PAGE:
The Washington Post

Neighbors urge city to stand against Virginia Avenue Tunnel project in Southeast DC

WASHINGTON, DC - JANUARY 15: The CSX train tracks that go underground at the tunnel near Garfield Park and H at 2nd Streets Southeast under the Southeast-Southwest Freeway is the site where the proposed construction would start on the Virginia Ave. Tunnel project as seen Wednesday January 15, 2014 in Washington, DC. CSX wants to add a second track and have the tunnel deep enough to accommodate double-stacked container freight trains. People living in the neighborhood are concerned about an open trench where the trains would run while the tunnel is being built virtually in their front yard. (Photo by Katherine Frey/The Washington Post) WASHINGTON, DC – JANUARY 15: The CSX train tracks that go underground at the tunnel near Garfield Park and H at 2nd Streets Southeast under the Southeast-Southwest Freeway is the site where the proposed construction would start on the Virginia Ave. Tunnel project as seen Wednesday Jan. 15. CSX wants to add a second track and have the tunnel deep enough to accommodate double-stacked container freight trains. People living in the neighborhood are concerned about an open trench where the trains would run while the tunnel is being built virtually in their front yard. (Photo by Katherine Frey/The Washington Post)

Some D.C. residents on Wednesday urged the D.C. Council to take a stand against the proposed reconstruction of a 110-year-old rail tunnel in Southeast.

Citing safety concerns, residents of the Capitol Hill and Navy Yard neighborhoods told the council’s Committee of the Whole to take an affirming role to protect the health, safety and infrastructure interests of the District.

The council is considering a resolution to ask Congress to hold a public hearing on the proposed $200 million reconstruction of the tunnel that runs beneath Virginia Avenue SE, from Second to 11th streets.

CSX Transportation wants to convert the tunnel’s single track into a two-track configuration and allow overhead room for double-stacked container trains. The company says the tunnel is inadequate for modern freight capacity and is a major bottleneck in its rail network. The upgrade would allow it to handle expected increases in freight transportation on the East Coast.

The proposal, which has been in the works for years, has spurred an outcry among residents who live in a booming neighborhood of Southeast Washington adjacent to the tunnel.  In meetings with Del. Eleanor Holmes Norton (D) and Mayor Vincent Gray (D) this year, residents have voiced similar concerns about the potential risk of a train derailment at a construction site that is within feet of homes, businesses, and parks.

“There is no room for error, and the risk is unacceptable,” James McPhillips, who owns a home along Virginia Avenue, said Wednesday, noting that under CSX’s construction plan, which could take at least three years, “larger and faster trains will be running through an open trench in a tight construction zone.”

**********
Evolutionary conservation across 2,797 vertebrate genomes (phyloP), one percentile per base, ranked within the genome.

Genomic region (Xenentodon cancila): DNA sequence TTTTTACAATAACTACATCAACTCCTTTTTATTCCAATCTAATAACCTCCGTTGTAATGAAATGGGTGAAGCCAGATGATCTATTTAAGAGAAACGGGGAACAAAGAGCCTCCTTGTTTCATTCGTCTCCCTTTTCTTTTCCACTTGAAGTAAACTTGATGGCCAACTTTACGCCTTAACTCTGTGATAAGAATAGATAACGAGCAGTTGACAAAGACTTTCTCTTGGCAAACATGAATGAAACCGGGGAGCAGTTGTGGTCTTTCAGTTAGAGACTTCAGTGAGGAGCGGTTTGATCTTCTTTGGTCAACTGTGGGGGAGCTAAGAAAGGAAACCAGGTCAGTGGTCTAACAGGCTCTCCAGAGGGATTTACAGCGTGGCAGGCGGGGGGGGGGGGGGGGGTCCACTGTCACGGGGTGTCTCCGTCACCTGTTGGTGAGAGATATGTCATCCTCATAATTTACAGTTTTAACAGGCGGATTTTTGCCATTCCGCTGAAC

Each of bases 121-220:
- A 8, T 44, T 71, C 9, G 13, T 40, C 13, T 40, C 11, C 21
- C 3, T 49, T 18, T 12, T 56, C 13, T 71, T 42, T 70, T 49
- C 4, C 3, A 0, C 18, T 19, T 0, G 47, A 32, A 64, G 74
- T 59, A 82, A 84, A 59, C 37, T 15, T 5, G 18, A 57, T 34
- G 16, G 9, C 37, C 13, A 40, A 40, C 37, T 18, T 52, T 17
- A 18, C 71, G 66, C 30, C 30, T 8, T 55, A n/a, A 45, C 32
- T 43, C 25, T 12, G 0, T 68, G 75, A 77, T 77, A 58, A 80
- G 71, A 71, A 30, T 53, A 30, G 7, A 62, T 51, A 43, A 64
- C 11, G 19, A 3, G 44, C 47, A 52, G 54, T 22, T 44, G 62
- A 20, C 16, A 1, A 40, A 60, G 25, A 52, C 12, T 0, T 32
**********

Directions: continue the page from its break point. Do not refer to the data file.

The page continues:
The D.C. Department of Transportation and the Federal Highway Administration are conducting an environmental review of the project and could release a final report this spring. After the assessment is completed, the federal agency is expected to issue a decision on the project and if CSX receives approval to proceed, DDOT would then need to issue construction permits.

CSX says the tunnel is showing signs of its age and needs to be replaced.

“Put simply, the Virginia Avenue Tunnel is nearing the end of its useful life, and must be replaced to maintain the flow of interstate commerce and improve infrastructure in the District,” Louis Renjel, a company executive, told the council.

The tunnel’s one track configuration causes a ripple effect of rail congestion in the region that impacts commuters and freight, he said.

“This is like having two lanes of road on either side of a one-lane bridge – it is a bottleneck. Freight trains wait to access the tunnel, causing freight and commuter rail backups onto the Long Bridge over the Potomac,” he said.  “If we eliminate the bottleneck, we improve the flow of commuter trains into and out of the District, making that service more reliable and timely.”

Proposals to close the tunnel and run the trains elsewhere would involve substantial impacts on other communities, traffic, and costs, CSX says.

Residents are urging the council to take steps to have a comprehensive study of the rail network in the city before the tunnel project proceeds, and to exercise its influence to deny construction permits when the project gets to that point.

D.C. Council Chairman Phil Mendelson (D) said the council has no control over DDOT’s decisions and can’t tell the agency whether to issue a permit or not.

Council member David Grosso (I-At Large) said the council will do it what it can to have assurance that the residents of the District are protected.

“This is a very complex issue that involves serious matters on both sides,” Grosso said.  “I think the council does have a role to play here and I am hoping that this committee hearing can help exactly figure out what that is and how we can engage and help make this better for everybody.”

Luz Lazo writes about transportation and development. She has recently written about the challenges of bus commuting, Metro’s dark stations, and the impact of sequestration on air travel.

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